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Global markets decline amid China, Afghanistan unease

On Wall Street, futures were lower a day after the benchmark S&P 500 hit a new high despite rising U.S. coronavirus infections.

Wall Street
On Wall Street, futures for the S&P 500 index and the Dow Jones Industrial Average were off 0.4 per cent

Global stock markets and Wall Street futures sank Tuesday amid turmoil in Afghanistan and unease about China’s economic outlook after weak July activity.

Investors looked ahead to a speech by Federal Reserve Chairman Jerome Powell for an update on the health of the biggest global economy. Traders also awaited U.S. retail sales and factory data.

Markets in London and Frankfurt opened lower. Shanghai, Tokyo and Hong Kong retreated.

On Wall Street, futures were lower a day after the benchmark S&P 500 hit a new high despite rising U.S. coronavirus infections.

Traders got “some positive sentiment” from Wall Street but were “paying close attention to the situation in Afghanistan,” Anderson Alves of ActivTrades said in a report.

Landlocked Afghanistan’s economy is tiny, but other governments were caught off guard by the speed of the collapse of its U.S.-allied leadership. Thousands of people tried to flee the country after the Taliban seized the capital, Kabul.

Markets also were digesting news that Chinese factory output, consumer spending and investment grew more slowly in July than expected.

The government blamed flooding in central China and controls on travel and business to fight outbreaks of the coronavirus’s delta variant.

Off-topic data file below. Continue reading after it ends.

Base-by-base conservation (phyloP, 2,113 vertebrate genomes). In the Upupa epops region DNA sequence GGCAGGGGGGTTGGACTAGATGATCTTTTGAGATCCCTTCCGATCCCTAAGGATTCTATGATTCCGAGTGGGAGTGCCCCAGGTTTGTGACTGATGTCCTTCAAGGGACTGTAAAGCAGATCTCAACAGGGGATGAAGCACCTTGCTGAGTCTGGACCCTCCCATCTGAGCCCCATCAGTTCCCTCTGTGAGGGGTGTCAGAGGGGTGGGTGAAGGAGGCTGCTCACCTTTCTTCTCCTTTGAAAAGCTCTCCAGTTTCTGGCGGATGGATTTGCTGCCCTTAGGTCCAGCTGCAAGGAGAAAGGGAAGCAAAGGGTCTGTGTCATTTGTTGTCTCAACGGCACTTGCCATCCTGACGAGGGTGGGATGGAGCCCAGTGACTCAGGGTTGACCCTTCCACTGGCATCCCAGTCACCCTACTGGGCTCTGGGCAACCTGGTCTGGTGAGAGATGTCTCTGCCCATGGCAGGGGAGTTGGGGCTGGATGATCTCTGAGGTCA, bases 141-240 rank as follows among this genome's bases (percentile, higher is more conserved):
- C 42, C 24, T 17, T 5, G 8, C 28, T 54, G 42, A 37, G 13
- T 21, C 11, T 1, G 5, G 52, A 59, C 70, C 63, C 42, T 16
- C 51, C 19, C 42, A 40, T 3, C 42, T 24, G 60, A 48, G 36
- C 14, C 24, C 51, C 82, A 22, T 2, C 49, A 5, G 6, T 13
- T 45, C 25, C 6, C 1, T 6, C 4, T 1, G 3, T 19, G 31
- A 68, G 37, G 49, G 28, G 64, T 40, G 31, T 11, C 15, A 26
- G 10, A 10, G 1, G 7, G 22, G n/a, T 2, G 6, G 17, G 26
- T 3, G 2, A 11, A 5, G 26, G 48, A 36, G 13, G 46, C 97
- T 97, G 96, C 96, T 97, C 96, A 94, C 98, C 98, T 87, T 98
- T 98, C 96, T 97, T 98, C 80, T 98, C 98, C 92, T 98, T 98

That depressed oil prices as traders adjusted forecasts of Chinese demand.

Beijing’s policy of pursuing zero virus cases “points towards the risk of aggressive measures” that “may continue to put a cap on growth,” Yeap Jun Rong of IG said in a report.

In early trading, the FTSE 100 in London was down less than 0.1per cent at 7,150.25. The DAX in Frankfurt declined 0.3per cent to 15,871.65 and the CAC 40 in Paris sank 0.5per cent to 6,804.12.

On Wall Street, futures for the S&P 500 index and the Dow Jones Industrial Average were off 0.4 per cent.

On Monday, the S&P 500 and Dow both rose 0.3 per cent while the Nasdaq fell less than 0.1per cent.

In Asia, the Shanghai Composite Index lost 2per cent to 3,449.98 and the Hang Seng in Hong Kong sank 1.6per cent to 25,750.45. The Nikkei 225 in Tokyo slipped 0.4per cent to 27,424.47 after spending most of the day in positive territory.

The Kospi in Seoul retreated 0.9per cent to 3,143.09 and Sydney’s S&P-ASX 200 shed 0.9per cent to 7,511.01.

India’s Sensex gained less than 0.1per cent to 55,624.76. New Zealand, Singapore and Jakarta declined while Bangkok gained.

On Wall Street, technology and health care stocks accounted for much of the gain in the S&P 500.

Sectors traditionally considered lower risk, including utilities and companies that make food and personal goods, also helped lift the market. Those gains outweighed a pullback in banks, energy stocks and a swath of retailers and travel sector companies.

Analysts had expected U.S. economic growth to slow from its breakneck pace earlier this year, but the highly contagious delta variant has prompted even more caution from investors.

In energy markets, benchmark U.S. crude lost 44 cents to USD66.83 per barrel in electronic trading on the New York Mercantile Exchange. On Monday, the contract dropped USD1.15 to USD67.29.

Brent crude, used to price international oils, shed 45 cents to USD69.06 per barrel in London. It lost USD1.08 to USD69.51.

The dollar rose to 109.32 yen from Monday’s 109.24 yen. The euro declined to USD1.1769 from USD1.1776.

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First published on: 17-08-2021 at 15:42 IST